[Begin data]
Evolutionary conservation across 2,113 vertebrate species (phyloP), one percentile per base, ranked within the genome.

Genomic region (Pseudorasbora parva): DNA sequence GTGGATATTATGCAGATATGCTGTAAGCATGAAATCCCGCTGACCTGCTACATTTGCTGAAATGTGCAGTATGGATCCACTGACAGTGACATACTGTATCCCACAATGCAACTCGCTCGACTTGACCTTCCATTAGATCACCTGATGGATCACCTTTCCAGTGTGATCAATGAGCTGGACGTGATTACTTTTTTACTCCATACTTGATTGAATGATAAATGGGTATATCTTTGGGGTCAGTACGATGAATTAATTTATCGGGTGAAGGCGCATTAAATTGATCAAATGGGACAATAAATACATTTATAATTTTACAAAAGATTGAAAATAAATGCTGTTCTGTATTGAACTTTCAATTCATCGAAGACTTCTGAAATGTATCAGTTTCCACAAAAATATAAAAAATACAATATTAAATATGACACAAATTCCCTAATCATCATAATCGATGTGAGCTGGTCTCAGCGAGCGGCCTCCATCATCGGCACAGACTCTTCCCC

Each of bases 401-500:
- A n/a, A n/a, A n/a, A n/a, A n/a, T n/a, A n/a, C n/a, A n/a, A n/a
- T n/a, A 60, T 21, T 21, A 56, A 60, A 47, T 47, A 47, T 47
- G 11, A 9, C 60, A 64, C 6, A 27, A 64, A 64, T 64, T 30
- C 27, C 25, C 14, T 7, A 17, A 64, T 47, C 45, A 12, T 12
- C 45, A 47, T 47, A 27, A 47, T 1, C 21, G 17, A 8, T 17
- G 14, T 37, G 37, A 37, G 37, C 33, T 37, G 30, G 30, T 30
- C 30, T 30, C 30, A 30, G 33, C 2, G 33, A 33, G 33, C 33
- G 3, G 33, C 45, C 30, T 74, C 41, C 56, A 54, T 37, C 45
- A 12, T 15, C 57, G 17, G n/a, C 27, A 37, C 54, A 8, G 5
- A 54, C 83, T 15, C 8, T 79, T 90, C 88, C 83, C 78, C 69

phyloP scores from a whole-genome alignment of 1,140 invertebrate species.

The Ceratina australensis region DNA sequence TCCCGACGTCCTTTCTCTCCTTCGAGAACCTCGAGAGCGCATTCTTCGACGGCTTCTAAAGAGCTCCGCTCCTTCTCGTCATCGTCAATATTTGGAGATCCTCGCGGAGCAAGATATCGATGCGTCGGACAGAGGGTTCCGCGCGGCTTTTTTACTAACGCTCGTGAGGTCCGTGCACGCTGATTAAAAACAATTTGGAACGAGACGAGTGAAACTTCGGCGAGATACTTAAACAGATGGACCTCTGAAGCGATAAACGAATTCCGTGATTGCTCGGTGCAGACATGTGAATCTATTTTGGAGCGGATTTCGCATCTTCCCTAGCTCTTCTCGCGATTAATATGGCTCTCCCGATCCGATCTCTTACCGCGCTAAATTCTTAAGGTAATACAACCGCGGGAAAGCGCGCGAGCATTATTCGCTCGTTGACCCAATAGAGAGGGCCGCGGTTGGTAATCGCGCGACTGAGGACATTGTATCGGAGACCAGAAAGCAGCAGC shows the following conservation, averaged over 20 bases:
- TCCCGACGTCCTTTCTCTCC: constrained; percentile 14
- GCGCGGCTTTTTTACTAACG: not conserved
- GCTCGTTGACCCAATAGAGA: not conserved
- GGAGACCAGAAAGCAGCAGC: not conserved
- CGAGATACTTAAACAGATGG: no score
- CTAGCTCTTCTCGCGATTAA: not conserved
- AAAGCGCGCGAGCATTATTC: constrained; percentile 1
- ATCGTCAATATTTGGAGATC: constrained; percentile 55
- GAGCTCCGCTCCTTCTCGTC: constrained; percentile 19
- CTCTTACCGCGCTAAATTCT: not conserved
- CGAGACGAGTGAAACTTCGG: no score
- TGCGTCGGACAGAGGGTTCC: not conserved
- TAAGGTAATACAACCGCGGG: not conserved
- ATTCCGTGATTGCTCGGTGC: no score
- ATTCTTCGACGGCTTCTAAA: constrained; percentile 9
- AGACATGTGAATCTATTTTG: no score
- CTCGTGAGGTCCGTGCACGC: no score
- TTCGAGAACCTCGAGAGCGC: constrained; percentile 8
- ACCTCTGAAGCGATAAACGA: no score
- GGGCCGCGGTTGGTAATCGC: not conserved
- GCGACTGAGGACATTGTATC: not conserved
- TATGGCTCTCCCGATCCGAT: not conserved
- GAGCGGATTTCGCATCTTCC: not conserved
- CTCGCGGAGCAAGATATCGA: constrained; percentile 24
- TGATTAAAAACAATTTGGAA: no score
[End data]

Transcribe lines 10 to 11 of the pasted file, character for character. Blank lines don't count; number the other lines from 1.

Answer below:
- C 30, T 30, C 30, A 30, G 33, C 2, G 33, A 33, G 33, C 33
- G 3, G 33, C 45, C 30, T 74, C 41, C 56, A 54, T 37, C 45